A criminal justice think tank has announced that it will try to study why veterans are ending up behind bars at far greater rates than those who never served. It will have help from two former defense secretaries.
The Council on Criminal Justice (CCJ), in its announcement Tuesday, explained that "roughly one third of veterans report having been arrested and booked into jail at least once in their lives, compared to fewer than one fifth of non-veterans."
In order to examine the causes of that elevated arrest rate, the think tank has put together a 15-member commission that includes "former defense secretary and White House Chief of Staff Leon Panetta, a former Sergeant Major of the Marine Corps, the chief justice of the Georgia Supreme Court, [and] two formerly incarcerated veterans." It will be run by former U.S. Defense Secretary and U.S. Senator Chuck Hagel, the announcement added.
According to a study from the Department of Justice, released in 2016, there were about 107,400 veterans in state or federal prisons that year; 98% were men and just over half served in the Army. The CCJ said that total has since risen to a total of 181,500 veterans.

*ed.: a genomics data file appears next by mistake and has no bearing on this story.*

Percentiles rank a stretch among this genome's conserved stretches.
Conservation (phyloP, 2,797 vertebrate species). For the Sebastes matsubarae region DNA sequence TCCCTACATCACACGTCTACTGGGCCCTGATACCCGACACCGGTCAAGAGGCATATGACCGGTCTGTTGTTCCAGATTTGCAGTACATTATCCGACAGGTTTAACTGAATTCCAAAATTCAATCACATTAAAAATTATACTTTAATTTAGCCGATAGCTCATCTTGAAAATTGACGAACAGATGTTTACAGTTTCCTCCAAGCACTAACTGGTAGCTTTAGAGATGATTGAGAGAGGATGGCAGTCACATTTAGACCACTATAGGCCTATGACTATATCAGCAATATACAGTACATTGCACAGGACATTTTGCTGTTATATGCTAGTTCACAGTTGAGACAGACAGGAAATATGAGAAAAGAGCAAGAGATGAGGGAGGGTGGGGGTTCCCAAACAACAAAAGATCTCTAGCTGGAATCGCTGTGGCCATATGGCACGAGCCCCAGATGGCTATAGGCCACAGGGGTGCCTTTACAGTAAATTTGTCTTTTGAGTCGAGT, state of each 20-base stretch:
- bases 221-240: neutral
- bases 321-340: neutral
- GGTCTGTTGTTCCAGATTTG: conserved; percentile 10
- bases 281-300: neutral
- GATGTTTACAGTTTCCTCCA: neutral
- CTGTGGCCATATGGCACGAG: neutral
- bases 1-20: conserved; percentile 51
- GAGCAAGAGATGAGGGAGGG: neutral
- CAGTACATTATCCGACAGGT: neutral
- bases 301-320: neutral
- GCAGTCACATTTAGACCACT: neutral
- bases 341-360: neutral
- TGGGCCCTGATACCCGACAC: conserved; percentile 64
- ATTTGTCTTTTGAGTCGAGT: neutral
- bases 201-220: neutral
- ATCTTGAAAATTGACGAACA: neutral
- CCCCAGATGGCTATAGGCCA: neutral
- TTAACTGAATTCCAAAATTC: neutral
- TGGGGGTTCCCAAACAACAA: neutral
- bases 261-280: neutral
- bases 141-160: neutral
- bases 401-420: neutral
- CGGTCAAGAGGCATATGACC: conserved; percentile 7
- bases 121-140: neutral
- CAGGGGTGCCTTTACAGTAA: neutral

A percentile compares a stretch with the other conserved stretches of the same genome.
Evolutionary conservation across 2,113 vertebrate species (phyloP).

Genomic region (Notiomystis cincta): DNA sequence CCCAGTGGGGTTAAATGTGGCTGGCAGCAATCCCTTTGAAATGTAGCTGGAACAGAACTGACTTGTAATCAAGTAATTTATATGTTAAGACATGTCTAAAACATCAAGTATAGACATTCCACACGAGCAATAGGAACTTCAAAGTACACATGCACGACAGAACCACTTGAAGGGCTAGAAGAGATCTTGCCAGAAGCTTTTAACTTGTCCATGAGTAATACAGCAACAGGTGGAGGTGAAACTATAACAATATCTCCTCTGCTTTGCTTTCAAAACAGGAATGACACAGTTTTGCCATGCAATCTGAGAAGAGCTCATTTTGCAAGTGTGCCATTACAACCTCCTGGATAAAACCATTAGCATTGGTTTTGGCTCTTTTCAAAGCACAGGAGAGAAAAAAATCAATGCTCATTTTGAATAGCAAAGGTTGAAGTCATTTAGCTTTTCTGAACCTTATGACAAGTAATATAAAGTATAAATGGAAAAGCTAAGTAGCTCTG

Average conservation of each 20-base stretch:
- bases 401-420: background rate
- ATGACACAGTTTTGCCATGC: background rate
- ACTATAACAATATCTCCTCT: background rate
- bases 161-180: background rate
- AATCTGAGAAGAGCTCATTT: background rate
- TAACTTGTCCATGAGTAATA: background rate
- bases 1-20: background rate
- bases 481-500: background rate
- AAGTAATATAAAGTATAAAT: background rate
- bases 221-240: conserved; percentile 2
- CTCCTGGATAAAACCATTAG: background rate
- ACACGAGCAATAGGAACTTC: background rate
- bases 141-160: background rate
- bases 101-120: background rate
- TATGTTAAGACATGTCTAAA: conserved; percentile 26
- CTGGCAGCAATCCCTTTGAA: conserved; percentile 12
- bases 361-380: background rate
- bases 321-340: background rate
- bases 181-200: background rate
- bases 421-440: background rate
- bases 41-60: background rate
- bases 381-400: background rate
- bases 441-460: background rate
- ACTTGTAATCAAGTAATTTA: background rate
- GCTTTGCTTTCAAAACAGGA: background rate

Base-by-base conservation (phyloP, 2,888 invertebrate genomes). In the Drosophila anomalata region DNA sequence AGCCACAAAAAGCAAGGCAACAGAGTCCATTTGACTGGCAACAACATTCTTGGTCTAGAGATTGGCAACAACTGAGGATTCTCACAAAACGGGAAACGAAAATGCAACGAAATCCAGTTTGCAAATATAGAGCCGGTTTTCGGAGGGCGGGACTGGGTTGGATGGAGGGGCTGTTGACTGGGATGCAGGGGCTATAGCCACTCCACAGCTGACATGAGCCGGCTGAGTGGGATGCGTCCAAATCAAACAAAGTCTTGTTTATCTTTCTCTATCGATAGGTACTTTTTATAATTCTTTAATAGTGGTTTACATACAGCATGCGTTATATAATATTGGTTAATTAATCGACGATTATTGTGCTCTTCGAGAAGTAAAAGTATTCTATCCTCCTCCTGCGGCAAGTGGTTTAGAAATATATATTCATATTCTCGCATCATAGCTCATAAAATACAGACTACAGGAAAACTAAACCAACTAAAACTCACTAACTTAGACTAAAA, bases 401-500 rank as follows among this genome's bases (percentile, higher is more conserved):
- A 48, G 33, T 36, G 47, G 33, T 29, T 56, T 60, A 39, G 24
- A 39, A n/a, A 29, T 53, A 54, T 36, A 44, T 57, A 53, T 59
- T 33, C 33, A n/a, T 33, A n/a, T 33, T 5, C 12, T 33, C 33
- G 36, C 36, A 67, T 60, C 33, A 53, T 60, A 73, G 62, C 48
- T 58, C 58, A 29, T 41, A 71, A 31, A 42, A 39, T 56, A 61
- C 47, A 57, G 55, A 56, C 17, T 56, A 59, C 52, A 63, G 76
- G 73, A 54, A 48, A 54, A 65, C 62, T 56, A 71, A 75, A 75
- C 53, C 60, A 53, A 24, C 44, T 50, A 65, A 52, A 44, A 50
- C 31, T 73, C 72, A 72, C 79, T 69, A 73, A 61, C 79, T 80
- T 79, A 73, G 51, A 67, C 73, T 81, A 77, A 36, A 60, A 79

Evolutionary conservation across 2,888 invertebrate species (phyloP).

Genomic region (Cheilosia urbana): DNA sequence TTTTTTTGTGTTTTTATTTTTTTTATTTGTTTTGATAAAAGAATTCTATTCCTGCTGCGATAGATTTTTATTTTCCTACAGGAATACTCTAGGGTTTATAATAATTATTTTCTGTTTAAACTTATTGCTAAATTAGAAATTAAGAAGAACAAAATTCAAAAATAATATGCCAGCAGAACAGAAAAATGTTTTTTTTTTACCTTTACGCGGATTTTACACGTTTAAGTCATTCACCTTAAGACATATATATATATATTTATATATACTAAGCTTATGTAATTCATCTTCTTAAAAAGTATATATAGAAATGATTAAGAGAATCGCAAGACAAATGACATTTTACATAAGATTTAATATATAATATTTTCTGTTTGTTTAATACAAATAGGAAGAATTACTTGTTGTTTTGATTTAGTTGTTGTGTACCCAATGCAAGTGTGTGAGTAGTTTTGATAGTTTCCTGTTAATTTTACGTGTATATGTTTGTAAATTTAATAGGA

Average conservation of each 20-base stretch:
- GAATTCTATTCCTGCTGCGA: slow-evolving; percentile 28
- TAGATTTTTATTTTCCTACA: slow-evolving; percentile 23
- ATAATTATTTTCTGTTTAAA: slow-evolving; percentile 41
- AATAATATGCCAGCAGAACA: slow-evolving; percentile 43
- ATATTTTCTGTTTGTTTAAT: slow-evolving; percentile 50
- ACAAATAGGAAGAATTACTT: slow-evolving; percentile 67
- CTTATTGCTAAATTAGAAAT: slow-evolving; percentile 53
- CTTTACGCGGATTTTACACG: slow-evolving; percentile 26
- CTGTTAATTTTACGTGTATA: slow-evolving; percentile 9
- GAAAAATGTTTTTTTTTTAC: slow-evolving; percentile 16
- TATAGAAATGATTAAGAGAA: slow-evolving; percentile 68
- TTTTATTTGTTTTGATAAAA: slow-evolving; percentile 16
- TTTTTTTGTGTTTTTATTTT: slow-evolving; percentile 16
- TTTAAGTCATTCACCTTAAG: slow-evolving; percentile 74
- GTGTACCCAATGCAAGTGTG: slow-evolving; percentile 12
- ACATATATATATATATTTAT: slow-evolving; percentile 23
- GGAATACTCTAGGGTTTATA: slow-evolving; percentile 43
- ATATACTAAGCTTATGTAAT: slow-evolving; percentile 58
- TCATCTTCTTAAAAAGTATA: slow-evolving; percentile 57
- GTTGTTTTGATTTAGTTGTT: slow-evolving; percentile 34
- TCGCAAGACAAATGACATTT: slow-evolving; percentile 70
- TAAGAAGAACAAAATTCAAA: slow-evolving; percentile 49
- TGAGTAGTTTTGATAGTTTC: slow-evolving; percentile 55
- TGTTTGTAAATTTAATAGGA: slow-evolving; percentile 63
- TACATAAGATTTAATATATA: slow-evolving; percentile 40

The think tank explained that "the reasons underlying veterans' justice-system involvement are complex, ranging from combat-related risk factors to 'bad-paper' discharges that bar VA benefits," as well as "inconsistent diversion mechanisms."
In recent years, some efforts have been made to address the issue of discharges. Both the Army and Navy have said they will review thousands of them in an effort to upgrade those that stemmed from mental illness or brain injury. Those reviews, however, are the result of legal action by affected service members.
"Service-related trauma and other legacies of deployment push too many veterans on a path toward incarceration," Hagel said in the announcement. "We can and must do more to understand and interrupt that trajectory."
The commission plans to look at not only risk factors that drive veterans to run afoul of the law, but how well transition assistance programs work and what the justice system could do once veterans do break the law.
"Once in the system, many veterans do not receive targeted support to address their conditions, reducing the likelihood of successful reentry," the statement said.
-- Konstantin Toropin can be reached at email@example.com. Follow him on Twitter @ktoropin.